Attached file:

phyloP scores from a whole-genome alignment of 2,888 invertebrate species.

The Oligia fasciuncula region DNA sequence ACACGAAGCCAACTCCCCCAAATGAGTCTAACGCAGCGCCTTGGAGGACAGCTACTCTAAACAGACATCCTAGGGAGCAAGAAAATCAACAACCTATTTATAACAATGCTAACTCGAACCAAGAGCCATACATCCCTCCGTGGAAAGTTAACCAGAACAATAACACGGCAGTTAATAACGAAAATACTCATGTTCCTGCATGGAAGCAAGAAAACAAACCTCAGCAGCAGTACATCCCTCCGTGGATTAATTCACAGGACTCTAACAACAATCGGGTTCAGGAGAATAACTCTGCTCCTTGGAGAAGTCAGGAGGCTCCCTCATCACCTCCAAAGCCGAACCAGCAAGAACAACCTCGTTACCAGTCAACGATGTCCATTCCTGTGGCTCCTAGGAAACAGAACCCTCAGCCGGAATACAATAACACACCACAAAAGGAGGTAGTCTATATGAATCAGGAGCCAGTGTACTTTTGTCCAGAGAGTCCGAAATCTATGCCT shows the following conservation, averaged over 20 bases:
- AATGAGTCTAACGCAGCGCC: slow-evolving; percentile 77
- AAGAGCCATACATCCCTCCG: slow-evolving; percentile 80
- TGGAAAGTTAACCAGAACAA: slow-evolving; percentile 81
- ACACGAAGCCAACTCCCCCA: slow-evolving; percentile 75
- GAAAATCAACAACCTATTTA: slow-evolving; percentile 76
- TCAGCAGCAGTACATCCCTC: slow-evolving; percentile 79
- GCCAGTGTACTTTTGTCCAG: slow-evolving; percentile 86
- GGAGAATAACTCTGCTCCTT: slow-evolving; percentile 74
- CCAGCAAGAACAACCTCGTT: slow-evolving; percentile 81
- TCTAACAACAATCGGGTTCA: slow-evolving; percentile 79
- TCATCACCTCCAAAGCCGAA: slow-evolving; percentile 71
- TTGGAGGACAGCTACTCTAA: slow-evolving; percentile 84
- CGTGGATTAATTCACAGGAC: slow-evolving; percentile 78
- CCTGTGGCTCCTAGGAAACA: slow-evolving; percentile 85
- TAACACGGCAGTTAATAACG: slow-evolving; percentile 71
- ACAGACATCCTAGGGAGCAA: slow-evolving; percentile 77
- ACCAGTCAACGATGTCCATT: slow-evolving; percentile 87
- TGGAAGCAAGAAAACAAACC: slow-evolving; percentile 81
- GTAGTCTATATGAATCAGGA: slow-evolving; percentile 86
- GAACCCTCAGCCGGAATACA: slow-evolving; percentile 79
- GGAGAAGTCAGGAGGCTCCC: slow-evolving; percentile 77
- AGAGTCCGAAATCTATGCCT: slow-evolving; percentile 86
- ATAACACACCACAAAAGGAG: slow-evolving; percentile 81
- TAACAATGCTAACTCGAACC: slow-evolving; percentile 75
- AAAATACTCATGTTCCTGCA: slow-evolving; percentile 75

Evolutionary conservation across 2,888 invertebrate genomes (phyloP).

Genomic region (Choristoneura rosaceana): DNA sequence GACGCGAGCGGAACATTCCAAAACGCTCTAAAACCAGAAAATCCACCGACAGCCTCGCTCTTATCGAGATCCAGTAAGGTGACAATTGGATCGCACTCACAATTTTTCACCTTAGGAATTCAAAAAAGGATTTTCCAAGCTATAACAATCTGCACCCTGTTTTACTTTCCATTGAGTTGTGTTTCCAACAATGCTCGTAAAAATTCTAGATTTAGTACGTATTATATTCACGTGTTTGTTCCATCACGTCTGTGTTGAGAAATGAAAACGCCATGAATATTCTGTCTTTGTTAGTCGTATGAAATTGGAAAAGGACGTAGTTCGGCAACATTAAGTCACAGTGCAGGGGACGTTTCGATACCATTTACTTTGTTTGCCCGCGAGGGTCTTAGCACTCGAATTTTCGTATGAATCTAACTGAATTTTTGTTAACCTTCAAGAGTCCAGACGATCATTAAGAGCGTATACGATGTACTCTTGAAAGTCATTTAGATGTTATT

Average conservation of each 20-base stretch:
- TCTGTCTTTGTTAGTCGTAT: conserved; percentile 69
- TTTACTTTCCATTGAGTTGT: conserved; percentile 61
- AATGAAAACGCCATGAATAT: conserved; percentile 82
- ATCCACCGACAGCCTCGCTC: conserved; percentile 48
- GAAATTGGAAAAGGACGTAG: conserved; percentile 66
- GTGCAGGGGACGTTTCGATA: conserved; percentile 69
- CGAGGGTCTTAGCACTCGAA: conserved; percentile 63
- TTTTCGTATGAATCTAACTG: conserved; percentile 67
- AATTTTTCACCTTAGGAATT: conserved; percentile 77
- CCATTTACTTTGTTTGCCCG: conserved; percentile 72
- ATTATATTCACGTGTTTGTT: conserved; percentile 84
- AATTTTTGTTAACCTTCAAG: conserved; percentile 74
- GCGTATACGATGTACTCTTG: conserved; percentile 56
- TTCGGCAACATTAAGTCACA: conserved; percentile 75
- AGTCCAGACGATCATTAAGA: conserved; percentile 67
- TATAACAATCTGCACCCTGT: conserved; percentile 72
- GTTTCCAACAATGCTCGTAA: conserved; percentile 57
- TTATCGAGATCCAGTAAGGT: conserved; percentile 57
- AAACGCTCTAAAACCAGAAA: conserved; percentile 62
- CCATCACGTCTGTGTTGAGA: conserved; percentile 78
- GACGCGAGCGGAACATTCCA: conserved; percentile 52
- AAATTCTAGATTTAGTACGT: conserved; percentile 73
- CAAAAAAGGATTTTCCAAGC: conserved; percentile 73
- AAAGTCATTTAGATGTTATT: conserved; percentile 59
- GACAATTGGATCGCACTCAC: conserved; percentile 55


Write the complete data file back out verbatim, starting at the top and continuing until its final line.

phyloP scores from a whole-genome alignment of 2,888 invertebrate species.

The Oligia fasciuncula region DNA sequence ACACGAAGCCAACTCCCCCAAATGAGTCTAACGCAGCGCCTTGGAGGACAGCTACTCTAAACAGACATCCTAGGGAGCAAGAAAATCAACAACCTATTTATAACAATGCTAACTCGAACCAAGAGCCATACATCCCTCCGTGGAAAGTTAACCAGAACAATAACACGGCAGTTAATAACGAAAATACTCATGTTCCTGCATGGAAGCAAGAAAACAAACCTCAGCAGCAGTACATCCCTCCGTGGATTAATTCACAGGACTCTAACAACAATCGGGTTCAGGAGAATAACTCTGCTCCTTGGAGAAGTCAGGAGGCTCCCTCATCACCTCCAAAGCCGAACCAGCAAGAACAACCTCGTTACCAGTCAACGATGTCCATTCCTGTGGCTCCTAGGAAACAGAACCCTCAGCCGGAATACAATAACACACCACAAAAGGAGGTAGTCTATATGAATCAGGAGCCAGTGTACTTTTGTCCAGAGAGTCCGAAATCTATGCCT shows the following conservation, averaged over 20 bases:
- AATGAGTCTAACGCAGCGCC: slow-evolving; percentile 77
- AAGAGCCATACATCCCTCCG: slow-evolving; percentile 80
- TGGAAAGTTAACCAGAACAA: slow-evolving; percentile 81
- ACACGAAGCCAACTCCCCCA: slow-evolving; percentile 75
- GAAAATCAACAACCTATTTA: slow-evolving; percentile 76
- TCAGCAGCAGTACATCCCTC: slow-evolving; percentile 79
- GCCAGTGTACTTTTGTCCAG: slow-evolving; percentile 86
- GGAGAATAACTCTGCTCCTT: slow-evolving; percentile 74
- CCAGCAAGAACAACCTCGTT: slow-evolving; percentile 81
- TCTAACAACAATCGGGTTCA: slow-evolving; percentile 79
- TCATCACCTCCAAAGCCGAA: slow-evolving; percentile 71
- TTGGAGGACAGCTACTCTAA: slow-evolving; percentile 84
- CGTGGATTAATTCACAGGAC: slow-evolving; percentile 78
- CCTGTGGCTCCTAGGAAACA: slow-evolving; percentile 85
- TAACACGGCAGTTAATAACG: slow-evolving; percentile 71
- ACAGACATCCTAGGGAGCAA: slow-evolving; percentile 77
- ACCAGTCAACGATGTCCATT: slow-evolving; percentile 87
- TGGAAGCAAGAAAACAAACC: slow-evolving; percentile 81
- GTAGTCTATATGAATCAGGA: slow-evolving; percentile 86
- GAACCCTCAGCCGGAATACA: slow-evolving; percentile 79
- GGAGAAGTCAGGAGGCTCCC: slow-evolving; percentile 77
- AGAGTCCGAAATCTATGCCT: slow-evolving; percentile 86
- ATAACACACCACAAAAGGAG: slow-evolving; percentile 81
- TAACAATGCTAACTCGAACC: slow-evolving; percentile 75
- AAAATACTCATGTTCCTGCA: slow-evolving; percentile 75

Evolutionary conservation across 2,888 invertebrate genomes (phyloP).

Genomic region (Choristoneura rosaceana): DNA sequence GACGCGAGCGGAACATTCCAAAACGCTCTAAAACCAGAAAATCCACCGACAGCCTCGCTCTTATCGAGATCCAGTAAGGTGACAATTGGATCGCACTCACAATTTTTCACCTTAGGAATTCAAAAAAGGATTTTCCAAGCTATAACAATCTGCACCCTGTTTTACTTTCCATTGAGTTGTGTTTCCAACAATGCTCGTAAAAATTCTAGATTTAGTACGTATTATATTCACGTGTTTGTTCCATCACGTCTGTGTTGAGAAATGAAAACGCCATGAATATTCTGTCTTTGTTAGTCGTATGAAATTGGAAAAGGACGTAGTTCGGCAACATTAAGTCACAGTGCAGGGGACGTTTCGATACCATTTACTTTGTTTGCCCGCGAGGGTCTTAGCACTCGAATTTTCGTATGAATCTAACTGAATTTTTGTTAACCTTCAAGAGTCCAGACGATCATTAAGAGCGTATACGATGTACTCTTGAAAGTCATTTAGATGTTATT

Average conservation of each 20-base stretch:
- TCTGTCTTTGTTAGTCGTAT: conserved; percentile 69
- TTTACTTTCCATTGAGTTGT: conserved; percentile 61
- AATGAAAACGCCATGAATAT: conserved; percentile 82
- ATCCACCGACAGCCTCGCTC: conserved; percentile 48
- GAAATTGGAAAAGGACGTAG: conserved; percentile 66
- GTGCAGGGGACGTTTCGATA: conserved; percentile 69
- CGAGGGTCTTAGCACTCGAA: conserved; percentile 63
- TTTTCGTATGAATCTAACTG: conserved; percentile 67
- AATTTTTCACCTTAGGAATT: conserved; percentile 77
- CCATTTACTTTGTTTGCCCG: conserved; percentile 72
- ATTATATTCACGTGTTTGTT: conserved; percentile 84
- AATTTTTGTTAACCTTCAAG: conserved; percentile 74
- GCGTATACGATGTACTCTTG: conserved; percentile 56
- TTCGGCAACATTAAGTCACA: conserved; percentile 75
- AGTCCAGACGATCATTAAGA: conserved; percentile 67
- TATAACAATCTGCACCCTGT: conserved; percentile 72
- GTTTCCAACAATGCTCGTAA: conserved; percentile 57
- TTATCGAGATCCAGTAAGGT: conserved; percentile 57
- AAACGCTCTAAAACCAGAAA: conserved; percentile 62
- CCATCACGTCTGTGTTGAGA: conserved; percentile 78
- GACGCGAGCGGAACATTCCA: conserved; percentile 52
- AAATTCTAGATTTAGTACGT: conserved; percentile 73
- CAAAAAAGGATTTTCCAAGC: conserved; percentile 73
- AAAGTCATTTAGATGTTATT: conserved; percentile 59
- GACAATTGGATCGCACTCAC: conserved; percentile 55